A few years ago The New York Times profiled comedian Aziz Ansari. Ansari’s family is Tamil Muslim, and the first version of the article mentioned that he was Muslim. Ansari communicated back to the author and stated he was an atheist. First, if the author had profiled an Italian American comedian I doubt the they would have made much of the presumed Roman Catholic background of the subject unless they offered that up in the course of the reporting. Though the majority of Italian Americans are Roman Catholic, enough are not that it’s not useful to assume this as a prior without consulting specific individuals or knowing something about their religious practice. This is America, and substantial minorities (on the order of 30-40%) switch from their natal religion. But because Aziz Ansari is a brown skinned person with a “Muslim name” these assumptions probably went out the window. In modern liberal multiculturalism the choice of cultural self-definition is granted, and assumed, for white Westerners in a way it is not granted to non-whites, whose identities are implicitly indelibly associated with their familial historical background. In pretentious liberal parlance ‘essentialism’ something that is acceptable for non-whites if the aim is toward a multiculturalist ends (though it is a no-no if it supports illberalism, defined by the peceptions of white liberals). To see what I mean, note how one observer at Beliefnet implicitly critiques Ansari for not owning his cultural Muslim identity. The reality is that asserting an atheist identity is just as deviant in American society, so I obviously think this is totally unfair. On the other hand I do think that as a matter of numbers, if not principle, an assumption that someone with a Muslim name is a Muslim is probably warranted, because far fewer Muslims than Jews, for example, seem to have defected to irreligion or other religions in the West. I don’t think that this assumption will be warranted in the future though.
Earlier I focused on the present. What about the past? Because most South Asian Americans are immigrants raised abroad people sometimes are confused about my status in this regard. I was raised in the United States, and all my schooling was in this country. My friends growing up were almost all non-Muslim, and most were white. In fact my adolescence was spent in a part the country that is much whiter and politically more conservative than is the norm in the USA (2000 Census reports that the county I grew up in was 95% non-Hispanic white; certainly it was a higher fraction when I was a resident there).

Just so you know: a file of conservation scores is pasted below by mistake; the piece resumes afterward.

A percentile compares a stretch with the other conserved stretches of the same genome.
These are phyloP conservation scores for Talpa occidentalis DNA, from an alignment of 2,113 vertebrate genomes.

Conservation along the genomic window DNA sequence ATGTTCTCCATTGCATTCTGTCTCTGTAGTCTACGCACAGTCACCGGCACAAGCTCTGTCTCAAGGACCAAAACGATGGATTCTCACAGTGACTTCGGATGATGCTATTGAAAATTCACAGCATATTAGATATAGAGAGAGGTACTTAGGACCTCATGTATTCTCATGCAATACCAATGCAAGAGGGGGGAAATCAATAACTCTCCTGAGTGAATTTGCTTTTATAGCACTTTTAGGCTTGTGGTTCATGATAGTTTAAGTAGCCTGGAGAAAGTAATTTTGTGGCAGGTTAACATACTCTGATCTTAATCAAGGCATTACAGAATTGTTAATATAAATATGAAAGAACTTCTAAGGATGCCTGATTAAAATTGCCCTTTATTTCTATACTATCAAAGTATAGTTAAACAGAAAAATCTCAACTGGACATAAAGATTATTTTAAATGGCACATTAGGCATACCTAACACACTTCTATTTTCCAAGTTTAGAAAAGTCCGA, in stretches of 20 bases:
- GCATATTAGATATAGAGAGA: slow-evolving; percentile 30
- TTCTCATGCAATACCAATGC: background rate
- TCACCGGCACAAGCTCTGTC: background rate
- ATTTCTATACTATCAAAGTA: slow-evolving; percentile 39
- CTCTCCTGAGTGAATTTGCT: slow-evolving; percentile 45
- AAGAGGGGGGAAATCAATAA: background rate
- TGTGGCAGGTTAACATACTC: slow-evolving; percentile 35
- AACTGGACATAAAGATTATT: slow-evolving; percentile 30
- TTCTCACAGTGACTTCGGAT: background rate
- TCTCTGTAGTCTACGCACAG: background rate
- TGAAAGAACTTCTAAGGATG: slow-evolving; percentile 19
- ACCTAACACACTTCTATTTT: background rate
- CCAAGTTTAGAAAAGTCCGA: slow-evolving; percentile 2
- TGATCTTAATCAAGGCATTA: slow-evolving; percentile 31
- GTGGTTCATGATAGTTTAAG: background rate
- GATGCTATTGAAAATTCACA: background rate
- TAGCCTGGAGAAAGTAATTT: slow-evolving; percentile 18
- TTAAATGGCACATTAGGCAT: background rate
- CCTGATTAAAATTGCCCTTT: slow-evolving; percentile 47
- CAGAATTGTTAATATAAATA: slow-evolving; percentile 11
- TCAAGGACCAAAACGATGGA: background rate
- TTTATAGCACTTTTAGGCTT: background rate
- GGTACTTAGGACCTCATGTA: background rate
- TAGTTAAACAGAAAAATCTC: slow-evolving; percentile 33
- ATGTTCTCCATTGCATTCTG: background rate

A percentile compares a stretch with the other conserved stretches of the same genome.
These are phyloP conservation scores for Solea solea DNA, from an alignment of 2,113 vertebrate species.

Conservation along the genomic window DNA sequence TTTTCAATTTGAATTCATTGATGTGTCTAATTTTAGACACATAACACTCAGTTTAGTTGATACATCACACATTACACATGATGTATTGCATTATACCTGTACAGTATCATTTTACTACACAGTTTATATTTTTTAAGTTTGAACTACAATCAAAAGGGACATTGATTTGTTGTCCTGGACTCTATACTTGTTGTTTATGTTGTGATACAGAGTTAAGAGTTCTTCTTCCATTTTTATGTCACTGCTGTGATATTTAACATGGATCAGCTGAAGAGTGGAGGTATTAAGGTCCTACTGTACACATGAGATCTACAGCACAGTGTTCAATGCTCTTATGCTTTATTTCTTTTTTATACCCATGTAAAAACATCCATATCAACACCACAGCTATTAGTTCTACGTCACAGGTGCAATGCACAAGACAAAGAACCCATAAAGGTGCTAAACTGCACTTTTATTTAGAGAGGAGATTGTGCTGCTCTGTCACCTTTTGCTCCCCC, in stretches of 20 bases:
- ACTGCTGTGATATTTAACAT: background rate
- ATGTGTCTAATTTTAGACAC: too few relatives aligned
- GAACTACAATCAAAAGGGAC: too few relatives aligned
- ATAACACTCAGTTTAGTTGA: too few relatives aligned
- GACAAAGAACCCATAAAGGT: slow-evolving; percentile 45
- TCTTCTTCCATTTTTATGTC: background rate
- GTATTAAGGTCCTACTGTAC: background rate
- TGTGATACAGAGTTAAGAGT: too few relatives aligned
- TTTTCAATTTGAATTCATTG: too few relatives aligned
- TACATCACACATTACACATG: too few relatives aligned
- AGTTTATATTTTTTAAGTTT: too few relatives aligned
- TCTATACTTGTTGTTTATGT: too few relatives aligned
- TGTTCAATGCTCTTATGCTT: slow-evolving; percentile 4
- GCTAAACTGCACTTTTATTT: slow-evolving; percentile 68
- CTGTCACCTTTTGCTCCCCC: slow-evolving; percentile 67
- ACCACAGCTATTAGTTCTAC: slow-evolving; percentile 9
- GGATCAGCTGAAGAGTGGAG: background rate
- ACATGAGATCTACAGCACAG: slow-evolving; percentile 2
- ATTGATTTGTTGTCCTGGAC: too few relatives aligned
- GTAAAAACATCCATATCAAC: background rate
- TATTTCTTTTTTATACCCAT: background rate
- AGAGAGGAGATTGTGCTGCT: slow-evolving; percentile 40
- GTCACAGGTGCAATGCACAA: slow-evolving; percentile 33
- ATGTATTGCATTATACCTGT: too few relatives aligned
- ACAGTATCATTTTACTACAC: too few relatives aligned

Not only was my milieu totally non-Muslim, but I have never had an attraction to the Muslim religion. By this, I mean any Islamic identity I ever had was purely cultural and affinal. At age eight I realized I was, and am, what is termed an atheist. Unlike some people I have never had an attraction to spirituality (whatever that mean), or a longing for God. In fact I suspect I’ve never truly believed in God as other people believe in God, as a person or conscious entity, as opposed to a vague abstraction. This is relevant because unlike some who are irreligious I don’t look back to a past where I was a believer with any nostalgia.
Nor do I have warm memories of religious collectivism through communal functions. I’m not much of a collectivist in personal disposition, so that is not surprising. But probably because I never had religious belief I found attendance at religious festivals like Eid rather tedious, boring, and they left me irritable. In addition, my family was never particularly fastidious in observance, so there was never a strong ritual routine aspect to Islamic practice in my household (in any case, I was early on alienated from many of my parents’ values). The few times I spent in youth social groups at mosque my perception was that they were laced with pretense and hypocrisy.
Finally, to move it to a more intellectual dimension, the late Edward Said, an atheist by belief, and an Arab Christian by background (though exceptionally due to familial conversion, an Anglican, rather than any of the traditional Arab sects), once stated that Islam was his civilization. This then might theoretically apply to me, even if I have no personal connection to the religion. But what is defensible for an Arab who has no religious connection to Islam is not so defensible for someone from a South Asian Muslim background. Those Muslims who engage in Islamicizing reform movements are arguably anti-traditional, and strip away the synthetic complexities of Islamic identity in the subcontinent. If Islam is my civilization, than so is Hindustan. Because of my physical appearance I could change the spelling of name, and take one of my Hindu ancestral surnames (Sarkar or Thakur), and transition to a superficial non-Islamic Hindu identity, false and deceptive though it may be. Without a deep intellectual commitment to the idea of a cultural any affinity is totally false.
More concretely I really have a background and affinity to once specific culture: the Anglo-American culture of Greater New England. This is not a function of choice, but a function of where I was socialized. Living in a particular region results in an internalization of particular folkways. There are attitudes toward a wide of values and practices which mark me as American, and more particular a specific subculture of American. That is what is probably most concretely informative about me, as opposed to the contingent fact of my family’s personal history.